As a result, rapid adoption of telehealth took hold, with some cancer centers reporting that almost two-thirds of follow-up care was conducted virtually. 

Advantages of Decentralized/Hybrid Trials Using Telemedicine

Decentralized and hybrid trials were found to offer a potentially more patient-friendly setting and minimize some potential barriers to participation in trials. The main advantages to patients were found to include:

  1. Saving on time for patients otherwise needing to travel long distances to get to major cancer centers or hospitals that traditionally offer clinical trial options
  2. Saving on transportation costs (including parking, gas, plane/bus/train/cab fares, etc.), especially in cases where driving privileges have been restricted due to seizures
  3. Less time spent away from family, and distant family members can participate in follow-up visits to help make decisions alongside patients with cognitive limitations 
  4. Less time spent away from work for patients (if the patient is still able to work) and caregivers
  5. Receiving treatment in a more familiar, comfortable environment 

The ability to shift trials to a decentralized or hybrid model, making use of new technology and telehealth, would increase the ability for more patients from diverse backgrounds, different financial means, and in more rural areas to have more options to access cutting-edge trials, regardless of location. 

Remaining Challenges

While COVID-19 has highlighted areas that can be improved to help make clinical trials more accessible for a greater number of patients, the NBTS roundtable identified a number of barriers that require continued attention. These include issues related to:

  • Continued health insurance reimbursement policies for telehealth
  • Issues related to cross-state licensing of doctors and medical providers to further facilitate telehealth (i.e., the ability for clinicians to see patients in different states that they aren’t licensed to practice medicine in)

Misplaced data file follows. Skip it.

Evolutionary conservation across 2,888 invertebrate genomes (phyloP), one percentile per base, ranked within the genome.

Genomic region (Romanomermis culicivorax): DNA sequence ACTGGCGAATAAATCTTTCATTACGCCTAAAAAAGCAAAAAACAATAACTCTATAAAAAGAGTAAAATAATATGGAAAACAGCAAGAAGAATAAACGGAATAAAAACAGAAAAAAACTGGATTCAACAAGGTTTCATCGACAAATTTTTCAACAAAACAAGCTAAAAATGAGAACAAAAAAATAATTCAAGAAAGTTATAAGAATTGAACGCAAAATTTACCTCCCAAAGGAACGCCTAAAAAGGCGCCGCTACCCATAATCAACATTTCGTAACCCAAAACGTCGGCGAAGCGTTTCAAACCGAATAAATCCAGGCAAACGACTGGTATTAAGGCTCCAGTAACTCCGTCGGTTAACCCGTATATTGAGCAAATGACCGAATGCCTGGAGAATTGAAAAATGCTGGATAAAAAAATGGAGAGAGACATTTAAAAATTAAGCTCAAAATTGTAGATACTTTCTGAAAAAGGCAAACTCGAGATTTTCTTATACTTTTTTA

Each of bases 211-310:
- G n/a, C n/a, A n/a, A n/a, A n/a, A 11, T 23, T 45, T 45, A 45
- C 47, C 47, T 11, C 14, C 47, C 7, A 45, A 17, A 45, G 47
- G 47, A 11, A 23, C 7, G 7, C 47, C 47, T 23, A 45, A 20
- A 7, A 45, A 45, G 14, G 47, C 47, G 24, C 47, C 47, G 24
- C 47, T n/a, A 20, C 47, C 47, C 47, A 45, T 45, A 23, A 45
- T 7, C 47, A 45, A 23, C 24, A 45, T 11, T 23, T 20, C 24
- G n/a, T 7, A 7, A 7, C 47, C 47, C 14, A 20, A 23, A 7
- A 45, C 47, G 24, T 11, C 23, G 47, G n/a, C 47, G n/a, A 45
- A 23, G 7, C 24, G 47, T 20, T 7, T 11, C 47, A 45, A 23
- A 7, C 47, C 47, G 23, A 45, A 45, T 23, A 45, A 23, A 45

• Issues related to policies regarding the shipping of drugs across state lines
  • The ability for trial leaders to find qualified health care providers in the community that have the authorization, technology, and expertise to conduct the necessary procedures related to a trial (e.g., MRI scans, lab work, etc.)
  • The ability to harness technology for aspects of trials like signing informed consent waivers or exams that are traditionally done in-person at the main trial center.

Finally, it was noted that although telehealth offers tremendous opportunities to make life easier for patients, it does also carry the risk of potentially exacerbating existing disparities in treatment. For example, telemedicine is often less accessible to racial and ethnic minorities, patients with limited English proficiency, those with lower incomes, and those who are elderly or have physical or cognitive deficits. Patients with low digital literacy who live alone and cannot operate the technology and resources needed for telemedicine without assistance are also at a disadvantage. These disparities can be compounded by limited access to broadband or high-speed internet and related technologies. All actions to improve access to clinical trials must ensure there are no unintended consequences that harm already disadvantaged groups.

A Path Forward

To advance a vision of decentralized or hybrid trials becoming the “new normal” for brain tumor patients, the group determined action items for researchers, clinicians, and patient advocacy organizations to take in order to combat these challenges. 

Policy issues that impact the larger health care system